Harry Potter’s wand. Luke Skywalker’s lightsaber. What makes these objects more than props that are used in a story? Each of them reveals the character’s personality and helps tell the story.
For example, Harry Potter’s wand had the same phoenix feather at its core as the wand of his enemy Voldemort. This reveals that both of them were brilliant wizards from difficult upbringings, but one turned to good while the other turned to evil. The similarities in the wands and the characters play important roles in the later Harry Potter books.
The character’s personality can also be revealed in an object’s backstory. When Obi-Wan Kenobi presents the lightsaber to Luke Skywalker, he tells him that it belonged to his father. Of course, we later find out who his father is. The lightsaber becomes more than just the weapon Luke uses to defeat his enemies. It reveals his inner conflict.
Objects can also set the mood of the story. Their appearance can tells us that something horrible can happen, like the cattle gun used by Anton Chigurh in No Country for Old Men. Objects can also reveal that something is off about the character, such as the ball bearings clacked by Captain Queeg in The Caine Mutiny.
When objects gain enough importance and meaning, they can drive the action in a story. Dorothy’s ruby slippers (or the silver ones in the book) send her on the journey through Oz and drive her conflict with the Wicked Witch of the West. Rosebud provided the mystery behind the character in Citizen Kane. The quest for some mysterious artifact drives the action in the Indiana Jones movies.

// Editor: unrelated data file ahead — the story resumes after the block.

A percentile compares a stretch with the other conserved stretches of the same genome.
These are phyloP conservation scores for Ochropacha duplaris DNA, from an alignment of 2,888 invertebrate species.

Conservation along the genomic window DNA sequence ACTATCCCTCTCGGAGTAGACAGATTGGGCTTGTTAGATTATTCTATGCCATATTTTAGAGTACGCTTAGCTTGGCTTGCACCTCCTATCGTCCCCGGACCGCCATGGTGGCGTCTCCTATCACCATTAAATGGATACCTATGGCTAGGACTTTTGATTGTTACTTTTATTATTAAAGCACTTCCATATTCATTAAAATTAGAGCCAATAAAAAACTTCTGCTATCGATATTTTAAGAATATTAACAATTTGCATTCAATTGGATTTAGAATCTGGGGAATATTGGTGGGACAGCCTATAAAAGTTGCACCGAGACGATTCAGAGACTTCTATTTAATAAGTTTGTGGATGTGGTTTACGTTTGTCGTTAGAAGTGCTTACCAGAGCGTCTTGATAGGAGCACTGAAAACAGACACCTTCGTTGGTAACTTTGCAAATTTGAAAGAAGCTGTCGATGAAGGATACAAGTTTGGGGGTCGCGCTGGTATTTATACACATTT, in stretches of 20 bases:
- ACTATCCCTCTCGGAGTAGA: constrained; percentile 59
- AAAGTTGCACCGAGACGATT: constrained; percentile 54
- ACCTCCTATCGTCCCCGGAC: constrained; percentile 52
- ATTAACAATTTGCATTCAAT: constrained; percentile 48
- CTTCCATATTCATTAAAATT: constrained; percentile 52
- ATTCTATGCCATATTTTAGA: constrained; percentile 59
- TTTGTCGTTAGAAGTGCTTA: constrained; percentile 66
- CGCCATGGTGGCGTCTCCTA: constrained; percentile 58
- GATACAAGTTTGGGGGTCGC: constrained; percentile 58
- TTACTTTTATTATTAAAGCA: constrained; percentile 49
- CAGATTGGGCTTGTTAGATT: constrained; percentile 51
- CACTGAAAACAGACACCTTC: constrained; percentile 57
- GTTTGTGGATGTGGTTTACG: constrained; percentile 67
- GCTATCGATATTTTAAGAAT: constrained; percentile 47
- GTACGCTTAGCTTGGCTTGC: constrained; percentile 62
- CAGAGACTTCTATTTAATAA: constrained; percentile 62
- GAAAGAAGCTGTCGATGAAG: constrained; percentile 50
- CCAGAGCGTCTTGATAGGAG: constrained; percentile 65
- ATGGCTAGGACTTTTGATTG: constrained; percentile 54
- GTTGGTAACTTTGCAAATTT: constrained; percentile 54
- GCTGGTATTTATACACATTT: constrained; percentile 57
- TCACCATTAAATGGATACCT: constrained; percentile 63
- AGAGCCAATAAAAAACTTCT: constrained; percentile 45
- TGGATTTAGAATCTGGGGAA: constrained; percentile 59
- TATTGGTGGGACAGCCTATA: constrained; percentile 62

Objects shouldn’t become so important that they overshadow the characters in the story. As an audience, we want to be engaged by the people in a story, not things. However, objects can help us become more engaged with the people. When we see an item that is important to someone we care about, it becomes important to us. Objects can also help us relate to a character. Our possessions have value and history to us, so it seems natural that a character’s possessions would have meaning to him or her as well.
How do we create an object in our stories that is more than just a prop?
- Introduce the object early (but don’t draw too much attention to it.) In my script Comic Book Heroes, my character Amy has an old iPhone that later plays an important part in the story. I introduce it briefly by having her take it out of her pocket to check for messages. This is something all of us with smartphones do, so it is a way to introduce the item naturally.
- Show how the characters react to them. In the same scene, another character makes a comment about how old her iPhone is. This gives Amy the opportunity to explain that this was a gift that her favorite high school teacher gave her. Even if she could afford to upgrade (which she can’t), this gift means too much for her to let it go. This scene provides some backstory while revealing Amy’s character.
- Give each appearance of the object increasing importance. Each time Amy pulls out her iPhone, she gets more information about the mystery she is uncovering. So, whenever the audience sees Amy with her iPhone, they know something important is going to happen.
- The object plays an important role in the climax. I won’t give away any spoilers, but think about how Dorothy uses the ruby slippers at the end of The Wizard of Oz, or what happens to the “Heart of the Ocean” necklace in Titanic.
When used properly, an object can be more than just a prop. It can reveal character, provide backstory, and set the mood.